Recently, we at Freeside Atlanta teamed up with the Alchemical Arts Alliance and My Inventor Club to design and build an Offroad Wheelchair so that our friend Robin can get around their events. Together, we've raised about $2,000 for the project.

The design phase is usually the most
difficult part of the projects, and it is often the most expensive
place to make a mistake. Committing the resources to a
poorly-designed project can cause the entire thing to be wasted, so
we designed the Offroad Wheelchair project very carefully.

We started with the constraints – We
need ease of maneuverability, an ability to overcome obstacles and
take fairly steep inclines, longevity to make it through events up to
a week long, and recoverability in case it gets stuck. Also, biggest
two constraints – Budget (~$2000) and time to prototype (2 months)

From that, we landed on 3 design
options –

1 – Electric motors with onboard
generator for periodic battery charge

2 – Modifying an existing lawnmower
or outdoor vehicle with hydraulic controls and automation

3 – Modifying a zero-turn lawnmower
to suit our purpose

After weighing the options, we chose

**option one** for its low noise and high efficiency. Next step -
simulate the design. I used the website

__Study Physics __to figure out the torque requirement to
pull a simulated wheelchair + passenger up a given slope. Then I
simulated it in a spreadsheet starting with the worst-case scenario
so I could play with the numbers. The inputs are in orange and the
rest are calculations.

In other words, __the force required to
take a vehicle up a 15 degree slope is a bit more than half of the
force required to lift it all the way off the ground__. To find the
torque requirement, the force needs to be distributed around the
wheel, since the wheel radius affects the leverage exerted by the
motor.

Therefore, **the minimum torque of the
motors is about 200 pound feet**. Is that feasible for an electric
motor? Let’s look at the best motor example I could find -

This means that the system required two
very powerful electric motors, running near peak torque continuously,
and **geared down 60x**. They exist, but they are about $600 each and
don’t usually match each other’s output exactly. Plus, the motor
controllers are $200-$400 each! That means that this project is
neither feasible nor practical, as the entire budget could be spent
on 2 motors with their respective transmissions and controllers. __It
won’t work__. But, this is why we simulate. It’s time to drop back
and try again.

The hydraulic modification of an
existing vehicle seems interesting, but also time-consuming. Plus, it
wouldn’t be able to pivot in place like the other two design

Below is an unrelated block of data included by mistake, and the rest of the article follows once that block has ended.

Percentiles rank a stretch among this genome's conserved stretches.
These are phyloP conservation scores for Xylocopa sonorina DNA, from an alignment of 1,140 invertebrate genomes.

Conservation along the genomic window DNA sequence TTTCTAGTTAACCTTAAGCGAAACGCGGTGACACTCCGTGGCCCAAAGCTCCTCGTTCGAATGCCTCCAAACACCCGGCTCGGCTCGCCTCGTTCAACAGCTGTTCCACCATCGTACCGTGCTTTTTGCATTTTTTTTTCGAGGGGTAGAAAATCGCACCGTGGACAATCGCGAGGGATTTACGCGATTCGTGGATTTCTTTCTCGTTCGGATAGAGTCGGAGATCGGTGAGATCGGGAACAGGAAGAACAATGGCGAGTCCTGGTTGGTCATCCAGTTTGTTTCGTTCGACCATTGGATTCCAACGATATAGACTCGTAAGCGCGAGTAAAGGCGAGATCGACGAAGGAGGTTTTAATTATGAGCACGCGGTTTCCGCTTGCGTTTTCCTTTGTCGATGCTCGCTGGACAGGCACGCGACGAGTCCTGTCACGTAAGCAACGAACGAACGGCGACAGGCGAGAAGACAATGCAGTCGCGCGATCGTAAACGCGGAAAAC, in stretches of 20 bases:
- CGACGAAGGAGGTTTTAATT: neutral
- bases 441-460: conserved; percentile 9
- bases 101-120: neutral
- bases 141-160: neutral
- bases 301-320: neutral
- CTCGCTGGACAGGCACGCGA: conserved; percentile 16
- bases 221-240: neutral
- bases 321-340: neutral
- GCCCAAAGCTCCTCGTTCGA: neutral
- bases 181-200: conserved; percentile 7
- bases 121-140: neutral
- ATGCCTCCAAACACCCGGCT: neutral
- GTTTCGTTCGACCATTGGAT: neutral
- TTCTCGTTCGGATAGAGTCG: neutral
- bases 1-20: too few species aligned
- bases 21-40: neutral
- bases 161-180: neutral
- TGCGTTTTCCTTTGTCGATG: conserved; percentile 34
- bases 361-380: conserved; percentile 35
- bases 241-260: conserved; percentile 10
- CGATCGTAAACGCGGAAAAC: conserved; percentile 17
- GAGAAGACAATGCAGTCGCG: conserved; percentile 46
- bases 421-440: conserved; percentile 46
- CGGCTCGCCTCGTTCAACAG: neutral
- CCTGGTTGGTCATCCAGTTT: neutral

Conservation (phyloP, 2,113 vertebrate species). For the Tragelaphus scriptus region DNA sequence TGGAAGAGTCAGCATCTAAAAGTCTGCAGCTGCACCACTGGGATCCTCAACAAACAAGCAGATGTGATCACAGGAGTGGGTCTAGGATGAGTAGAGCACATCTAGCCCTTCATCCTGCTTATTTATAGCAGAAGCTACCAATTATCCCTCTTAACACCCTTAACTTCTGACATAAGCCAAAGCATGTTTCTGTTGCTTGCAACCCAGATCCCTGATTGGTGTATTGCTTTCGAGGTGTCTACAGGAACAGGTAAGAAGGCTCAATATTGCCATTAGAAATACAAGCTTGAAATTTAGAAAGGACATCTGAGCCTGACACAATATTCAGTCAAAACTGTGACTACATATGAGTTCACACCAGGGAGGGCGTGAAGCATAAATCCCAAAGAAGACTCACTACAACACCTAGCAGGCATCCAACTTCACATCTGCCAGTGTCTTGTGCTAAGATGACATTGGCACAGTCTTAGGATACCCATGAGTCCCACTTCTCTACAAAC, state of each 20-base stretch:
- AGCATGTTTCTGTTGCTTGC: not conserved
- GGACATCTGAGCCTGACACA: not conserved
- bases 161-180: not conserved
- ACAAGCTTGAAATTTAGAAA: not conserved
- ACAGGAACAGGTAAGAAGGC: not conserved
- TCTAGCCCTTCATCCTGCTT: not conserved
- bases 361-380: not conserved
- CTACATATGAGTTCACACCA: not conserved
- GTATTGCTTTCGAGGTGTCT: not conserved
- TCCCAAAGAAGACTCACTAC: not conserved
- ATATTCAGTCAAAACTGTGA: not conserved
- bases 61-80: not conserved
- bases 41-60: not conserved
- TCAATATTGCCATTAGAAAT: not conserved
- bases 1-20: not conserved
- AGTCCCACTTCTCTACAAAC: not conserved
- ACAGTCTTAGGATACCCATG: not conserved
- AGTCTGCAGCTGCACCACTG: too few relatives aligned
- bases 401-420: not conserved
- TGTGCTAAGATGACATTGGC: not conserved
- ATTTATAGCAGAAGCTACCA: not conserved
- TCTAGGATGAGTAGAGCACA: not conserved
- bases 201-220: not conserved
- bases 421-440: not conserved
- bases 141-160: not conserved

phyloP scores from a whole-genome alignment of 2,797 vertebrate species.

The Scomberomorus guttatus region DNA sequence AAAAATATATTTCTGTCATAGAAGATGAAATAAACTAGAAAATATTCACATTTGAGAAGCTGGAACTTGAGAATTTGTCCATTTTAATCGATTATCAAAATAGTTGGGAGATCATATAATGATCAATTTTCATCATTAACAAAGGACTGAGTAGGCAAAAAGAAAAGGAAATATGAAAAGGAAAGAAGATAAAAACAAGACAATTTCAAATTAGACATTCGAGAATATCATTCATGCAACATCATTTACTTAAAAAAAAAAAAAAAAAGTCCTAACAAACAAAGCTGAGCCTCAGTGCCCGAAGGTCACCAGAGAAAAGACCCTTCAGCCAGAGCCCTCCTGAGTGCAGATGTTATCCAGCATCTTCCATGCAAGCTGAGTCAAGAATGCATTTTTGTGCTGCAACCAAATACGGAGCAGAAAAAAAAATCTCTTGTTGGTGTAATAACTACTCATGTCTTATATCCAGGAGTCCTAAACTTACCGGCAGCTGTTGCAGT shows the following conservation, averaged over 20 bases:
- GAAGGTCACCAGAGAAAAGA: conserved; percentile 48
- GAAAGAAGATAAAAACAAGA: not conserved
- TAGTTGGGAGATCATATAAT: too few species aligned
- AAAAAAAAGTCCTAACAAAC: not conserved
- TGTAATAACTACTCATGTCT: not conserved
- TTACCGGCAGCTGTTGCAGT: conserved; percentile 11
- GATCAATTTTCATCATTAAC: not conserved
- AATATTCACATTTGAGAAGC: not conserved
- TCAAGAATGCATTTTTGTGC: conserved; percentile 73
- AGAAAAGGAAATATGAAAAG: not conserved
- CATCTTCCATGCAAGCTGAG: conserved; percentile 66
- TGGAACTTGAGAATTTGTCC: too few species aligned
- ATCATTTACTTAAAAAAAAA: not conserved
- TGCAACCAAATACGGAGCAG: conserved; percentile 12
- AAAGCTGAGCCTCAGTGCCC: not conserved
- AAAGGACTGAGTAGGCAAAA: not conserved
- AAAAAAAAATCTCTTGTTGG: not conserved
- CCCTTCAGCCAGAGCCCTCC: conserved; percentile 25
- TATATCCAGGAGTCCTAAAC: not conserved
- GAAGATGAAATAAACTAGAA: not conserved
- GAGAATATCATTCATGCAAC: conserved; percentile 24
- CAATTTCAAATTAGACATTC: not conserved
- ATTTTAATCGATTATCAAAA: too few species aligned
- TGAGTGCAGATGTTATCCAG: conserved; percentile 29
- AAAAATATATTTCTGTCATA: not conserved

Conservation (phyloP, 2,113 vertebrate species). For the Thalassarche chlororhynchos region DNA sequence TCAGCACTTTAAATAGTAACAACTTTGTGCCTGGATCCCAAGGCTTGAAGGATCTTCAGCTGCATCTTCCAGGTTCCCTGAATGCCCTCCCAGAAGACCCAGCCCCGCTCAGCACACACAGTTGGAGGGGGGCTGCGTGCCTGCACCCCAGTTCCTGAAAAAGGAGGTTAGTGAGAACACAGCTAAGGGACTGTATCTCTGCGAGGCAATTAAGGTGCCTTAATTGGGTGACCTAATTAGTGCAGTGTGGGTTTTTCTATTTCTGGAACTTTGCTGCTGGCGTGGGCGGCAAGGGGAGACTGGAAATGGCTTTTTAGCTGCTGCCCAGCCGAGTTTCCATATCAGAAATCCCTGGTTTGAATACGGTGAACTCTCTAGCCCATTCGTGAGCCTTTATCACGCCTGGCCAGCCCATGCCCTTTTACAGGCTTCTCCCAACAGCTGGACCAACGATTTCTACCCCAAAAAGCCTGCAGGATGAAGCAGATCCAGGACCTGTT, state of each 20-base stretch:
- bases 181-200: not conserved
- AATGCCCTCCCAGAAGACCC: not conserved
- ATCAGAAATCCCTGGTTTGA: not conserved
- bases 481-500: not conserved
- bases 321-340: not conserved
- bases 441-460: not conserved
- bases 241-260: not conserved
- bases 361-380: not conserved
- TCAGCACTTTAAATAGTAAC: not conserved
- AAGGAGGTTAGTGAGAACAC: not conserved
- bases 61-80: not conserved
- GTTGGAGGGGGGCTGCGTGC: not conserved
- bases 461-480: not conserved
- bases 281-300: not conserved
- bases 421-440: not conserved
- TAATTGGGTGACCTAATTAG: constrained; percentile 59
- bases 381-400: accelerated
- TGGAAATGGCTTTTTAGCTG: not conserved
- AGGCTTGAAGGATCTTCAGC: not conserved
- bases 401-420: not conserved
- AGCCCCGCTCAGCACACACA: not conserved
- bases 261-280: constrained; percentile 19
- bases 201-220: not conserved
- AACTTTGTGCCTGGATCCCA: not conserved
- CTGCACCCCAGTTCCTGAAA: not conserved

options, which is important to delivering the rider to exactly their
target. Not to mention that the drive of the wheels will probably be locked together, so there is nothing stopping the thing from sliding down a slope. It also requires the modification of a ~$1000 platform with
up to $800 in hydraulics and most options aren’t configured for
somebody to easily get into from a wheelchair.

Then, Shane from My Inventor Club sent
me an email about a zero-turn mower that was available in our price
range. Zero-turn mowers use hydrostatic transmissions to convert the
high-rpm, low-torque energy from an engine into low-speed,
high-torque power with hydraulics. The mower we chose is a
Grasshopper 725k. The actual torque isn’t listed in any of the data
sheets, but the horsepower (25) and wheel diameter (22in) are. So now
we just need to find the torque and update our simulation to see if
it will work.

If we know how to find torque then we just need to find
the rpm at the wheels at the top speed, discount it by about 30% for
conversion losses, and that will be near our actual torque.

First, get the top speed to feet per
minute –

Then, turn that to rpm using (the
diameter of the tire) * (pi) to get the ground it covers per
revolution.

Finally, you can do the torque
conversion –

The zero-turn mower is 800lbs, so it is
much heavier. **The torque required to haul it up a 15 degree slope is
530 pound-feet**, so it might be able to crawl along if it can keep
traction. However, rolling over would be a concern at that angle
anyway. Therefore, the zero-turn is feasible and reasonably meets the
requirements of the project.

We can look into supplementing the power of
the motors with a winch if the vehicle gets stuck somewhere that the
torque/traction can’t overcome and reduce engine noise, but we're in the ballpark now. So, we’ve settled on a design –
a retrofit of a zero-turn mower with a winch. It will be faster and
more cost-effective to retrofit a used device that has been
engineered to a similar task than to design and build something new
from scratch. However, this platform could serve as a prototype for
some future design, so we can work out the issues through iterative
prototyping.

Until then, we’ll do the most
effective and cost-effective Offroad Wheelchair that our constraints
allow and document it so others can duplicate and improve the idea.

Check in on the

Offroad Wheelchair page for links and info, including the simulation spreadsheet that I used (you get to point out my mistakes!) and the first video of the mower that we selected.